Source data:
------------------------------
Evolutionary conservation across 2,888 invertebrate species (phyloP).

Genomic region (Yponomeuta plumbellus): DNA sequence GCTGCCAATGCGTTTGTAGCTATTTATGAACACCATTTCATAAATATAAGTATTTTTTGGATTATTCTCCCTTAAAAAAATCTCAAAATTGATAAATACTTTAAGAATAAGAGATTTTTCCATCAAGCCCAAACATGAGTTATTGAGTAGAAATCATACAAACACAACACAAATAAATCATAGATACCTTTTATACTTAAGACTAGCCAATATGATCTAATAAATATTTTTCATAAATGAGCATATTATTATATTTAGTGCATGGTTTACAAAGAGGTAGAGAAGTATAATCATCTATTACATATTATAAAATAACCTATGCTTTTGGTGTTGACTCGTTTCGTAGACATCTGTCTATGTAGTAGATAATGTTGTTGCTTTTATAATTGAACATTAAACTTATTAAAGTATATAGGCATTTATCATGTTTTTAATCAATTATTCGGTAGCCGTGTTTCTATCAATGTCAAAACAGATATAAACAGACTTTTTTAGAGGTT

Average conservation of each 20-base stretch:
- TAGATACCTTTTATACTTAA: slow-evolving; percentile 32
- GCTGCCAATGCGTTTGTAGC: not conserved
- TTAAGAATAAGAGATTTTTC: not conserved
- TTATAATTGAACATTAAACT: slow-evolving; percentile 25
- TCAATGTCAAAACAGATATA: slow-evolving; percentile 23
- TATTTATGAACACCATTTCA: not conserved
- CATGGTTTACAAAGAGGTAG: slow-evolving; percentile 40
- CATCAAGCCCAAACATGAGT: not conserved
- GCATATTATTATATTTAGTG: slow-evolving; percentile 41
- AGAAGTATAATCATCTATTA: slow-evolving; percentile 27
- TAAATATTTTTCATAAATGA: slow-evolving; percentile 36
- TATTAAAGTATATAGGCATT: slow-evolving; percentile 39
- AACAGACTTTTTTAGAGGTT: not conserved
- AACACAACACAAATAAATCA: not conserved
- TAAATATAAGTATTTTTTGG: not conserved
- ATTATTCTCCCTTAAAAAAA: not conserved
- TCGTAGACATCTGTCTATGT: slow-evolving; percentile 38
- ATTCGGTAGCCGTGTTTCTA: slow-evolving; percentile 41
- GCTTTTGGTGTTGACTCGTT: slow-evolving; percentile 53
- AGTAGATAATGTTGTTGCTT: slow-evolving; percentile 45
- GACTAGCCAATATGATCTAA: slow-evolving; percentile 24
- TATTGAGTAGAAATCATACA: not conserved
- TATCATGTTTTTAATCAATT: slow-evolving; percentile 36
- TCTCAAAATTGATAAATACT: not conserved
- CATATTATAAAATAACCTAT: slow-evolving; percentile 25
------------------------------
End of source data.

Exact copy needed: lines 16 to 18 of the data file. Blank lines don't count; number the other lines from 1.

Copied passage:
- AACAGACTTTTTTAGAGGTT: not conserved
- AACACAACACAAATAAATCA: not conserved
- TAAATATAAGTATTTTTTGG: not conserved